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No one would deny that speed is key in the retail sector. Any company that's too slow to react or too slow to respond won't be able to keep pace with an evolving industry, much less become a leader in its space.
And then, of course, there's time to market. A retailer or brand that can achieve quick time to market will have a huge advantage over its rivals, and the results can be jaw-dropping.
Inc. contributor AJ Agrawal recently highlighted two of the best examples from the fashion industry which fully demonstrate the power of speedy time to market: Zara and Lesare. The success these brands have enjoyed shows that more retailers should embrace strategies that make speed a top-level priority. To make that happen, though, there are a number of other areas that demand attention and finesse - including product content creation and distribution.
"Zara's success is largely due to getting products to market faster than its competitors."
As Agrawal pointed out, Zara and its 2,500 stores took in $14 billion in annual revenue by 2014, and its founder, Amancio Ortega, is one of the wealthiest men in the world today. According to the writer, Zara's success is largely attributable to its ability to get products to market faster than its competitors. Because Zara controls the whole supply chain - i.e. design, manufacturing and distribution - the company will typically move from the design phase to stocking shelves with a product in as little as four weeks. One additional benefit of this speediness, the writer noted, is that Zara is able to offer three to six times more products than industry rivals, with approximately 12,000 new products unveiled and sold each year.
Lesare is a newer player in the fashion space, and it has taken time to market to the next level. Agrawal reported that Lesare needs only 10 days to go from creating a new concept for an item and offering it on the website. That's a month faster than most of the company's competitors, and it allows Lesare to offer more than 50,000 items each year.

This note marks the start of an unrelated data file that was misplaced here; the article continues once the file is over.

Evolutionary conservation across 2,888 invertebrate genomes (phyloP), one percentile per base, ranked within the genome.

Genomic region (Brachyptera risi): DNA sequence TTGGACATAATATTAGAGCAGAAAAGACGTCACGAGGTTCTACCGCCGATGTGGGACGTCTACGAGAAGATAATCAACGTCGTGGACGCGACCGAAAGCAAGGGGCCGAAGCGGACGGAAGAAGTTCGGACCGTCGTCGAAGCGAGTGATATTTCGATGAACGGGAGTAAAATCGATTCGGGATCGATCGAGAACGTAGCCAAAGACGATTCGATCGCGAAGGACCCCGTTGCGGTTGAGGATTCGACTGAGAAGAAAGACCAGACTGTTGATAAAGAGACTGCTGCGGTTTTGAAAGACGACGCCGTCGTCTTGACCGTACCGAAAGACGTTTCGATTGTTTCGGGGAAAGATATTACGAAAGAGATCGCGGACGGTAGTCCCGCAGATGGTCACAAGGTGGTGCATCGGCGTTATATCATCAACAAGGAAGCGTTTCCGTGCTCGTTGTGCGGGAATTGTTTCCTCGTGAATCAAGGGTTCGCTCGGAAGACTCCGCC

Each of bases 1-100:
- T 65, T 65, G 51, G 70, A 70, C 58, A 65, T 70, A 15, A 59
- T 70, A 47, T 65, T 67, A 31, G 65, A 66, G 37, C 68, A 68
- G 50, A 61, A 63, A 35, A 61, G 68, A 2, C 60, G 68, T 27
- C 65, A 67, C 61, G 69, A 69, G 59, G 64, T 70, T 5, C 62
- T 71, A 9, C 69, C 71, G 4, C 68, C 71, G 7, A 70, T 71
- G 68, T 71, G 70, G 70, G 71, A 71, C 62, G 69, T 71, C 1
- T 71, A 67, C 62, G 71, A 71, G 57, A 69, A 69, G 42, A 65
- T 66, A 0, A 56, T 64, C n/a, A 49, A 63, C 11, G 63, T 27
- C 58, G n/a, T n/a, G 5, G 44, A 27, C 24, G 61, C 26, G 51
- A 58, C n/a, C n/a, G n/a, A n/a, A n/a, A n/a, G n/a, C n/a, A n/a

Speaking to the writer, Lesare's founder, Roman Kirsche, said of his company's processes for bringing products to market, "It's faster, it's the same quality, and it's cheaper. This is what fashion retail will look like in the future."
Agrawal added that many industry observers believe that some retailers such as Macy's have experienced difficulties lately precisely because they are slow to react to trends, making it hard to compete with firms such as Lesare and others like it. As time goes on, this trend isn't going to go away. If anything, it's more likely to accelerate - pun intended.
What's more, it's important to recognize that the growing significance of time to market isn't limited to the fashion industry. A recent report from the Consumer Goods Forum and Capgemini emphasized that throughout the retail sector, speed in general and time to market in particular will be key to achieving success in the near future. To that end, new strategies and tools are essential.
"As an industry, we need to agree to adopt modular technology which offers a plug-and-play approach to business applications and big data services - to speed up time to market and create a culture of innovation," said Ted Levin, global sector leader of consumer products and retail at Capgemini. "At Capgemini, we see the opportunity for consumer goods and retail companies to move towards a consumer-driven supply chain that builds end-to-end value networks with greater localization across all channels, visibility and insights to drive speed and innovation to meet the demands of the digitally-enabled consumer."
A key thing to keep in mind, though, is that all of this will only take a company so far. Getting a product to market is imperative, but that needs to be accompanied by an equal willingness and ability to make sure that product content matches this speed. If the product content isn't ready in time, then the advantages of getting that product to market quickly dissipate.
What does this mean in practice? Brands need to change the way they approach product content creation. This process needs to be cross-organizational, and it needs to be approved quickly. Similarly, content refreshes the need to become the standard, and they need to happen quickly. When that's in place, the company will have the content it needs to support a quicker time to market.
I love starting conversations that help our customers get product content better, faster, stronger. And I have a slight obsession with the New York Times crossword.
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